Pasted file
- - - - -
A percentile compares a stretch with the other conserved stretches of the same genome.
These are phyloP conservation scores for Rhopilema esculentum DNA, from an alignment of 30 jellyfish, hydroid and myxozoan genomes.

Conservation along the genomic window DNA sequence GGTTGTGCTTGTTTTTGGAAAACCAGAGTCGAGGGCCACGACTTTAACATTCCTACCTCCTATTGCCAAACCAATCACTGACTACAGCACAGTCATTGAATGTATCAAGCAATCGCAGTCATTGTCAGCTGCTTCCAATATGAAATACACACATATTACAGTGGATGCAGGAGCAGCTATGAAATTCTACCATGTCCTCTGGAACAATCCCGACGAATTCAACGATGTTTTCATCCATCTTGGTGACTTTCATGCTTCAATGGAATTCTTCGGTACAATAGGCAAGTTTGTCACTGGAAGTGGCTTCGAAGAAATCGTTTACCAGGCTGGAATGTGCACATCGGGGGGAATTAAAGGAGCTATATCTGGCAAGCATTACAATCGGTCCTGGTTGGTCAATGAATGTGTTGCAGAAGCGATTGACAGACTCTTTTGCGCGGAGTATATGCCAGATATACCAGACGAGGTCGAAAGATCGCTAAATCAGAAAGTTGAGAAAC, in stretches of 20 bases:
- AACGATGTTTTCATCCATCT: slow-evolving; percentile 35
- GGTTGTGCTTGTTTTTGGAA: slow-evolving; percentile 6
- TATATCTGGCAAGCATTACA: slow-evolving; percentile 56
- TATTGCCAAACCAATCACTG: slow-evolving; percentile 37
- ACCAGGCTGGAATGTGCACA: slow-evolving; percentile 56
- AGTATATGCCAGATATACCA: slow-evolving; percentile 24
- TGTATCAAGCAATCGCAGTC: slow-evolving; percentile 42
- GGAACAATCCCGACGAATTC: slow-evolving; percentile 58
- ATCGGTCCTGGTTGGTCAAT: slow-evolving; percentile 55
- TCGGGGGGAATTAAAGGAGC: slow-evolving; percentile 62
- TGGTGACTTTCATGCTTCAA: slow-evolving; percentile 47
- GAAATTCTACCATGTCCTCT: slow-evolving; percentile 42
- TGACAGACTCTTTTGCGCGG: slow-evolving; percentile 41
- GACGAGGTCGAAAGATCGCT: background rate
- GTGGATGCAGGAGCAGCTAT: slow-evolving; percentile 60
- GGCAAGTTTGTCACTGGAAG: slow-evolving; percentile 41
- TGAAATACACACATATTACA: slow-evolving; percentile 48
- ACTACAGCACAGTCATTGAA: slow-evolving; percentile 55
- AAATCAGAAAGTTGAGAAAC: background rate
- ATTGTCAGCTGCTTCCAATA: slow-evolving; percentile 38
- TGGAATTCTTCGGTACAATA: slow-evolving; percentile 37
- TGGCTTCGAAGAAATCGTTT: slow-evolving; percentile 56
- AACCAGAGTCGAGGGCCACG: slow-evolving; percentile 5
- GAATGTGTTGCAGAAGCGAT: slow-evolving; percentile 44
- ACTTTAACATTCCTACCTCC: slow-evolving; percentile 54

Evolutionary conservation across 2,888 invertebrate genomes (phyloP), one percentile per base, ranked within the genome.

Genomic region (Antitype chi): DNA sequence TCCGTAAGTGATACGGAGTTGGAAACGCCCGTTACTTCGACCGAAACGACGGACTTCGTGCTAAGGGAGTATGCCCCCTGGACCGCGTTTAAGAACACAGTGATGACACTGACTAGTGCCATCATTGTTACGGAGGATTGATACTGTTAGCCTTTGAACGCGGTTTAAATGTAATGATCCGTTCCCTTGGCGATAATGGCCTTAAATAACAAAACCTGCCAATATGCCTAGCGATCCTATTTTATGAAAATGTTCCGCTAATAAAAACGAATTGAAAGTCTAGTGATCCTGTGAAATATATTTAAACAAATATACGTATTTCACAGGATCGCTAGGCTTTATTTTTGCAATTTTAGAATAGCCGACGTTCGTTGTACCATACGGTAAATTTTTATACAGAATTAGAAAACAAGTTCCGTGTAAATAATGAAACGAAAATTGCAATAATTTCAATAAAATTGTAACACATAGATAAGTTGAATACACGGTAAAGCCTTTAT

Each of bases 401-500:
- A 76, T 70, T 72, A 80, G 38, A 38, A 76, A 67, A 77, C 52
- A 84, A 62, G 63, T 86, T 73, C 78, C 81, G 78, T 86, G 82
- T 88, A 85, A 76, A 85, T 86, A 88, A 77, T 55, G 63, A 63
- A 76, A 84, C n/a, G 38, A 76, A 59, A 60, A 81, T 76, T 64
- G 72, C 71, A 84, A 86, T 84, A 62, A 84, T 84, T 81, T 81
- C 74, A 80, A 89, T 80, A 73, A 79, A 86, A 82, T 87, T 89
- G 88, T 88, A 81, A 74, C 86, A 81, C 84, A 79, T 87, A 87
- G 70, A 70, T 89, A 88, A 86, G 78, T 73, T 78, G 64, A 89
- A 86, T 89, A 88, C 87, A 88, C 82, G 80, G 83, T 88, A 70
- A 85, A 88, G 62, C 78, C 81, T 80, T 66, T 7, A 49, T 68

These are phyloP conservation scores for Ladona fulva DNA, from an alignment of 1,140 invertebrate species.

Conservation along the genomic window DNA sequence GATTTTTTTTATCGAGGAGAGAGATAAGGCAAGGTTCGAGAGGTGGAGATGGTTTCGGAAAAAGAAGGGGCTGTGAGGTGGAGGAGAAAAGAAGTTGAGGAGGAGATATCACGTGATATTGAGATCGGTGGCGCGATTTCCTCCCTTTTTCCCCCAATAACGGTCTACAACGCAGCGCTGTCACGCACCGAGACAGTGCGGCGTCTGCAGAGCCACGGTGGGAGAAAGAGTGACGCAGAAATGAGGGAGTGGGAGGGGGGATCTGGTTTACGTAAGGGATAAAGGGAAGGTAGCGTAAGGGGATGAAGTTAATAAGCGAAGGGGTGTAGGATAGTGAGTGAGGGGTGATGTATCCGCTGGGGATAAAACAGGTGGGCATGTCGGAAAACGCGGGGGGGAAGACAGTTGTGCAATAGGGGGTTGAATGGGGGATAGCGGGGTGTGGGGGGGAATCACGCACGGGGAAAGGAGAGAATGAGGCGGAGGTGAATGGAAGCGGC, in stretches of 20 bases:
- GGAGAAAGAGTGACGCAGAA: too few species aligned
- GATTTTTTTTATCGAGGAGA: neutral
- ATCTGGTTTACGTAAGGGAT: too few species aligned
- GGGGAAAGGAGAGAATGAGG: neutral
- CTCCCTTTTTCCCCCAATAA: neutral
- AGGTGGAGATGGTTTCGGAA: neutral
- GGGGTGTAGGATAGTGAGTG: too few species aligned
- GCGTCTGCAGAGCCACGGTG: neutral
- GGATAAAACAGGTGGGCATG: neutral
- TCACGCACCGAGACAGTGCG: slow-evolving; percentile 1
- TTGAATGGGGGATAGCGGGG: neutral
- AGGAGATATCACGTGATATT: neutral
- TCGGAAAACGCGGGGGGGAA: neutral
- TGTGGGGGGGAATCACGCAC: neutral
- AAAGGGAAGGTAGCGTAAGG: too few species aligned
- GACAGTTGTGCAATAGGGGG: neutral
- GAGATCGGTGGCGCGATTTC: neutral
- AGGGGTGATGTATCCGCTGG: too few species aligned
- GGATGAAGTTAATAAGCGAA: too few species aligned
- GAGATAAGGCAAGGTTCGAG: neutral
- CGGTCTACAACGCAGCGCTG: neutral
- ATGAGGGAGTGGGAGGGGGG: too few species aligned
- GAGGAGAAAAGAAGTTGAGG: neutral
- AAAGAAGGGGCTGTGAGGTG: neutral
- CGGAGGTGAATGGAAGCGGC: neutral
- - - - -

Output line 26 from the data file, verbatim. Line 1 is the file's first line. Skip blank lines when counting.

- AACCAGAGTCGAGGGCCACG: slow-evolving; percentile 5